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Whether it's the rules of international competitions or the unspoken rules of chess, it's always white chess that moves first.

The player who moves first has certain advantages. So you might ask, who gets to play the white chess, and how is this rule determined?

What is the rule?

In formal international chess competitions, determining which player goes first typically follows the following methods: Chess competition rules include individual and team competitions, with various formats such as knockout, round-robin, group stage, point-based round-robin, and team round-robin, among others.

  • In a single-game chess match: it is decided by drawing lots to determine who plays white chess first.
  • In multi-game match-ups: the order of who goes first in the first game is determined, and afterwards, they alternate.
  • In round-robin tournaments: the opponents for each game and the order of moves are determined by a unified schedule.
  • In point-based round-robin tournaments:pairings need to be arranged for each round to determine the opponents and who goes first.

Some tournament organizations may have their own rules for determining which player goes first. These rules may include factors like previous performance or Elo ratings.

So, what is the typical first move for white chess?

The typical first move for white chess is usually to advance one of the pawns in front of the queen (1. e4 or 1. d4), either to the d4 or e4 square. The black player responds subsequently. This starting move is a standard opening in chess rules, known as "1. e4" or "1. d4," depending on the choice made by white chess.

In chess, the player who moves first (white chess) typically has some advantages, although these advantages may not determine the outcome of the game, they can affect the opening position and control of the game.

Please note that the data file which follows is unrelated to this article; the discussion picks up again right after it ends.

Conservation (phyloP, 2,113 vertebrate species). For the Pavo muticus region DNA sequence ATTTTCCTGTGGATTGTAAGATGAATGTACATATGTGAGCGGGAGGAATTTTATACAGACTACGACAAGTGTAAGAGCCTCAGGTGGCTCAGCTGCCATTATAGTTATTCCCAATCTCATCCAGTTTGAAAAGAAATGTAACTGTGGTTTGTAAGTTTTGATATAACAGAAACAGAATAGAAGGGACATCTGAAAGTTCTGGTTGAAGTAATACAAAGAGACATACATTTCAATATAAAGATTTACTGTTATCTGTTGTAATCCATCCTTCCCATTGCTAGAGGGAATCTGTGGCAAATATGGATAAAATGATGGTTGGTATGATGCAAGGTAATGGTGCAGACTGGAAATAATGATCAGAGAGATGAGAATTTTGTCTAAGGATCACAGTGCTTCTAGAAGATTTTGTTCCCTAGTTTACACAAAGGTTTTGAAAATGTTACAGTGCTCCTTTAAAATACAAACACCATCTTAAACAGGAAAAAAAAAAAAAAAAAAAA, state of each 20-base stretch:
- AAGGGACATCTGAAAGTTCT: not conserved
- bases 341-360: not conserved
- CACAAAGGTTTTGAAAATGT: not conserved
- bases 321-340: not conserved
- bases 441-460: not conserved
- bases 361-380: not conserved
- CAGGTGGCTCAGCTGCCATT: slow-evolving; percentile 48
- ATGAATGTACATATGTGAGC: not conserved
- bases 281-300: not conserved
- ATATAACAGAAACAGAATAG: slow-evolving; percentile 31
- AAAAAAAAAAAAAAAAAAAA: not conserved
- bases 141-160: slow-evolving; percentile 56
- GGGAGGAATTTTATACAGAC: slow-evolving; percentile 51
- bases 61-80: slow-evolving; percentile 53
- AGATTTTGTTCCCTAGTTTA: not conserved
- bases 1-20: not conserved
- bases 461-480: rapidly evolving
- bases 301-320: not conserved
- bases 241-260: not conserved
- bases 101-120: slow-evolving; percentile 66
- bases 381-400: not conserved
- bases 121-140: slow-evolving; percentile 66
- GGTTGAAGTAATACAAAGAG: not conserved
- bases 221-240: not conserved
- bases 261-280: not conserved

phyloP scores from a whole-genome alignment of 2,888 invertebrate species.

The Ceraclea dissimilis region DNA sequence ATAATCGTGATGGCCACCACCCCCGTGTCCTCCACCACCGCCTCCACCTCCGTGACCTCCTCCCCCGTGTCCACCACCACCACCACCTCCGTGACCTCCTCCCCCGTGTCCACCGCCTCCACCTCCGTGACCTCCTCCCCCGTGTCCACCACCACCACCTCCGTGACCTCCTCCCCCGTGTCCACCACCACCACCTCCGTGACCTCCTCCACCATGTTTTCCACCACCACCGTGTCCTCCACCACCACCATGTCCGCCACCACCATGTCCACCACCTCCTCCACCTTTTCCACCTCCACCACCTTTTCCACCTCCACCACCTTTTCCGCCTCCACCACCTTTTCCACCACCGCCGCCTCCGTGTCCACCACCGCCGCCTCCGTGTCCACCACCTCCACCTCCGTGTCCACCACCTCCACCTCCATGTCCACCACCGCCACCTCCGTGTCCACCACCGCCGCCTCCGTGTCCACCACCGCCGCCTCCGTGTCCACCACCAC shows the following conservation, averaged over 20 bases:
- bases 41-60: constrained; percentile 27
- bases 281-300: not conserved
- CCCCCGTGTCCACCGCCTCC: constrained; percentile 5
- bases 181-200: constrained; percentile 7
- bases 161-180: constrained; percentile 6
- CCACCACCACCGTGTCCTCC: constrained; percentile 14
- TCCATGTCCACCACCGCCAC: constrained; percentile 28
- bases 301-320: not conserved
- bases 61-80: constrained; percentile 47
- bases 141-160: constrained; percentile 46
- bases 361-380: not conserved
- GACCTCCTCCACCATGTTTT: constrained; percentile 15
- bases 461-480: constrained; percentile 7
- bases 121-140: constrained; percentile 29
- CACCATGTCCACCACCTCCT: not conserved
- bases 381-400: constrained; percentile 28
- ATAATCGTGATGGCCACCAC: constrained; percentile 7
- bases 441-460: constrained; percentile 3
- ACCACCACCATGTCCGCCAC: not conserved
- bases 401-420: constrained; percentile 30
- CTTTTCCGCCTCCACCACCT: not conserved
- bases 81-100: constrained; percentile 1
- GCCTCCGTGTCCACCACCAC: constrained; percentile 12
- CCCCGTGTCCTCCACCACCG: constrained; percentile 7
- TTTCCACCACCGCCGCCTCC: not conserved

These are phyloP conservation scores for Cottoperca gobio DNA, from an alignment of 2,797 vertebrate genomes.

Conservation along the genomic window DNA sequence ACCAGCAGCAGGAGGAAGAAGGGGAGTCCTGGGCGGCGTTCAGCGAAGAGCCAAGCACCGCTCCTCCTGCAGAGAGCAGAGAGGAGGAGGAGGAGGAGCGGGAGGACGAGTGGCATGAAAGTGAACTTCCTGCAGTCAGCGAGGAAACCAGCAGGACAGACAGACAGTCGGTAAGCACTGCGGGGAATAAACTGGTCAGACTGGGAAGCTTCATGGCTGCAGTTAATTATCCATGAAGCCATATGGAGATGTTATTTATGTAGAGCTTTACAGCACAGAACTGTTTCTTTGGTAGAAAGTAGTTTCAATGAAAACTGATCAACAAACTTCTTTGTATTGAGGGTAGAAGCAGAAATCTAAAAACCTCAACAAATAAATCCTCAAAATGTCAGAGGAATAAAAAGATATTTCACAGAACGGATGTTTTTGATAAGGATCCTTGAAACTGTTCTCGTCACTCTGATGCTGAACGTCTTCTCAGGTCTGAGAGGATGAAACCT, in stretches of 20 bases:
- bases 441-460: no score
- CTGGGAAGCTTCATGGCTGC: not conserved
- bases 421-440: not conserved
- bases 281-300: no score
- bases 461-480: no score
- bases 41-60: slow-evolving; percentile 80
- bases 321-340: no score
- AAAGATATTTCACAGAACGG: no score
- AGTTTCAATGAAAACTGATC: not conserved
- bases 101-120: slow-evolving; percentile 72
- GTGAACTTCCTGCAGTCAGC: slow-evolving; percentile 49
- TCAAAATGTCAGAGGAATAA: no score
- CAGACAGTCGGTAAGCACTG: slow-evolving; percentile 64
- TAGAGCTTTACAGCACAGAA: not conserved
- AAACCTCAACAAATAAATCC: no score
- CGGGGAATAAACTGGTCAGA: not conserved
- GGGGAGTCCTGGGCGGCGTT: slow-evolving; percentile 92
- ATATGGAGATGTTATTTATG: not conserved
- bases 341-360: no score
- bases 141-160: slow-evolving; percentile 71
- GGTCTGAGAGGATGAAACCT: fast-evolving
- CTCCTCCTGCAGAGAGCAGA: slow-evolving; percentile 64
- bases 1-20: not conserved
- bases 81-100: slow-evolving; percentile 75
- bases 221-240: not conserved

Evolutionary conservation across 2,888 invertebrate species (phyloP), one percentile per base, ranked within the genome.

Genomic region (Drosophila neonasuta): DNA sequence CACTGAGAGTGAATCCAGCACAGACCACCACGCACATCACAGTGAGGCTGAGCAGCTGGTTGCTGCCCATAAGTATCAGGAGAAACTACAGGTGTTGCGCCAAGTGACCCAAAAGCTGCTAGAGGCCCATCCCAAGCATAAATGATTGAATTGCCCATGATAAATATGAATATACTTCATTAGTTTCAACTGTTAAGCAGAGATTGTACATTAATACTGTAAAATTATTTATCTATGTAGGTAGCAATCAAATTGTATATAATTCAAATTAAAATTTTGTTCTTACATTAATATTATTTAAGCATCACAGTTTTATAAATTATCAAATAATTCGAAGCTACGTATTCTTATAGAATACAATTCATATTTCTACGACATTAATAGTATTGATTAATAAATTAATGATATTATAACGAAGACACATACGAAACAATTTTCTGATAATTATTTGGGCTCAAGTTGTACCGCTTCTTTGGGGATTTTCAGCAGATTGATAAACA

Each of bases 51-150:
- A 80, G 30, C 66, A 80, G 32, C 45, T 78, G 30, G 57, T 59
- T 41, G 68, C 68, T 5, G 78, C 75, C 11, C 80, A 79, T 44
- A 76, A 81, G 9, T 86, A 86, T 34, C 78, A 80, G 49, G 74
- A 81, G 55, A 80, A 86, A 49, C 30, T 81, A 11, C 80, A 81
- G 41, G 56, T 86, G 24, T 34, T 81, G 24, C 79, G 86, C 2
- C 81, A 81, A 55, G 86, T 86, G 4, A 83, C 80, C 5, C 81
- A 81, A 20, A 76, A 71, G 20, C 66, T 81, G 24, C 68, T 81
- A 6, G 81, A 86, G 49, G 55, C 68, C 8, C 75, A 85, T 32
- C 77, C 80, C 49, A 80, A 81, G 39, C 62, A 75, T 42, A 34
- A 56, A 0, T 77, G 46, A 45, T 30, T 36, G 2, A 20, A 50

Here are some potential advantages for the player moving first:

  1. Development Advantage: The player moving first can control the center of the board, facilitating quicker piece development. For example, white can advance pawns and control the d4 and e4 squares in the opening, providing more options for the subsequent development of pieces.
  2. Initiative: The player moving first can choose the opening and thus dictate the direction of the game. This allows white to experiment with different strategies, such as open games, closed games, or semi-open games, to adapt to their preferences and the opponent's style.
  3. Time and Resource Advantage: Time and resources are crucial in chess. Moving first enables the player to establish a positional advantage early in the game, such as controlling the center and having the opportunity to pressurize the opponent. This may force the opponent to spend more time responding to white's plans.
  4. Psychological Pressure: Some argue that moving first can create a psychological advantage, as the opponent must adapt to white's opening choices and respond to the situation. This psychological pressure can be particularly pronounced in high-level games.

It's important to note that chess is a complex and intricate game, and moving first is not always the decisive factor in determining the winner. Players who play black also have the opportunity to balance the position through skillful opening preparation, tactical prowess, and strategic planning. Therefore, while moving first offers certain advantages, chess still emphasizes the intelligence and decision-making abilities of the players.

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